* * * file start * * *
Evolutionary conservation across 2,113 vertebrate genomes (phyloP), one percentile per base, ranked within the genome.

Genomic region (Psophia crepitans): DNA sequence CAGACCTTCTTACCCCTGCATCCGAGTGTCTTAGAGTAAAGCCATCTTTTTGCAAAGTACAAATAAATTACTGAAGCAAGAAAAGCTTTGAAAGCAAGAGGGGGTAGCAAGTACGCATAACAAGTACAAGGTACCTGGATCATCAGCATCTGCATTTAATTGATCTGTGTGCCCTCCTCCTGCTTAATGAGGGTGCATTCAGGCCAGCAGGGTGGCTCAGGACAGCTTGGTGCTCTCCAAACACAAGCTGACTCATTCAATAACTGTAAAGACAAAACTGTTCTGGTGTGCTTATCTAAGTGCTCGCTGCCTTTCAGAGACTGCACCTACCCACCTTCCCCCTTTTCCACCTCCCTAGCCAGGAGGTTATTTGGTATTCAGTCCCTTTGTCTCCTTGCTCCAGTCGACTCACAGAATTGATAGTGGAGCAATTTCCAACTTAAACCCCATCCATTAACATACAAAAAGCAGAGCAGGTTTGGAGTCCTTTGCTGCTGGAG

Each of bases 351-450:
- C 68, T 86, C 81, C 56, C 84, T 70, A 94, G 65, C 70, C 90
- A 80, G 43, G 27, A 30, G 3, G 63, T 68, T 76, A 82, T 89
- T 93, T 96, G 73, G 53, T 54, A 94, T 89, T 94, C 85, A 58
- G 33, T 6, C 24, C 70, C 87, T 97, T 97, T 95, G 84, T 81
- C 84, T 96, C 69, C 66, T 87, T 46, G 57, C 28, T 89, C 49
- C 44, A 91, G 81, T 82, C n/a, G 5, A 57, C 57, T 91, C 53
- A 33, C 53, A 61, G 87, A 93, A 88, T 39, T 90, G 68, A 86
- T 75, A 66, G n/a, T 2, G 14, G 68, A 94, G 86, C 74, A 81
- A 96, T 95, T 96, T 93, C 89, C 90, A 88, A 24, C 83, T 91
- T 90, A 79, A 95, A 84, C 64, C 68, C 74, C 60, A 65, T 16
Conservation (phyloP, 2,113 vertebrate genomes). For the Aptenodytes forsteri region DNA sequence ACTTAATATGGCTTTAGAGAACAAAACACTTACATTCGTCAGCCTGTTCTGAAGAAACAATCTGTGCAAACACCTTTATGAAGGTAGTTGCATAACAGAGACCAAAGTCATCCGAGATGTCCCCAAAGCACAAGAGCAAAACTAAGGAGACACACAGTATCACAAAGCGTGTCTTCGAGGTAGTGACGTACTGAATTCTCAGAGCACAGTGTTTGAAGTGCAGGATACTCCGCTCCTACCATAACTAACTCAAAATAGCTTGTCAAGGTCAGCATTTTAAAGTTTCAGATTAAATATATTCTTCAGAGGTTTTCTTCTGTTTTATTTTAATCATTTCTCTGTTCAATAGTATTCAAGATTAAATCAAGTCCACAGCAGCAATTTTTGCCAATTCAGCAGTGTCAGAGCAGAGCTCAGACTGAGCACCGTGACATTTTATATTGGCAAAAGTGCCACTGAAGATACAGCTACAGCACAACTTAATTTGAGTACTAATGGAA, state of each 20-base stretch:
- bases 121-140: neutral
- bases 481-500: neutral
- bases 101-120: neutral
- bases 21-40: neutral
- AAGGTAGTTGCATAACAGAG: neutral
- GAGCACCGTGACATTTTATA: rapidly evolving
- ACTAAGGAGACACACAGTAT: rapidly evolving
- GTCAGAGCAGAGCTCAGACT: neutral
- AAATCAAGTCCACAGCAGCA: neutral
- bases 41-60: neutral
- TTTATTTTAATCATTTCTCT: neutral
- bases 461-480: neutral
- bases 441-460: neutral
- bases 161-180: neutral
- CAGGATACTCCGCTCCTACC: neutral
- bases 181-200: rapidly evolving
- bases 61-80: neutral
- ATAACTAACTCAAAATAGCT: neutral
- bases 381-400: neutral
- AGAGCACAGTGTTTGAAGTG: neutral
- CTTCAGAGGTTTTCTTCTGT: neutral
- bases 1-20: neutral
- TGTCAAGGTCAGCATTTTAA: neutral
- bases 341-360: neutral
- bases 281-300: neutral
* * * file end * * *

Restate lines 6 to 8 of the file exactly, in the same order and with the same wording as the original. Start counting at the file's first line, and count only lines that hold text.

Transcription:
- T 93, T 96, G 73, G 53, T 54, A 94, T 89, T 94, C 85, A 58
- G 33, T 6, C 24, C 70, C 87, T 97, T 97, T 95, G 84, T 81
- C 84, T 96, C 69, C 66, T 87, T 46, G 57, C 28, T 89, C 49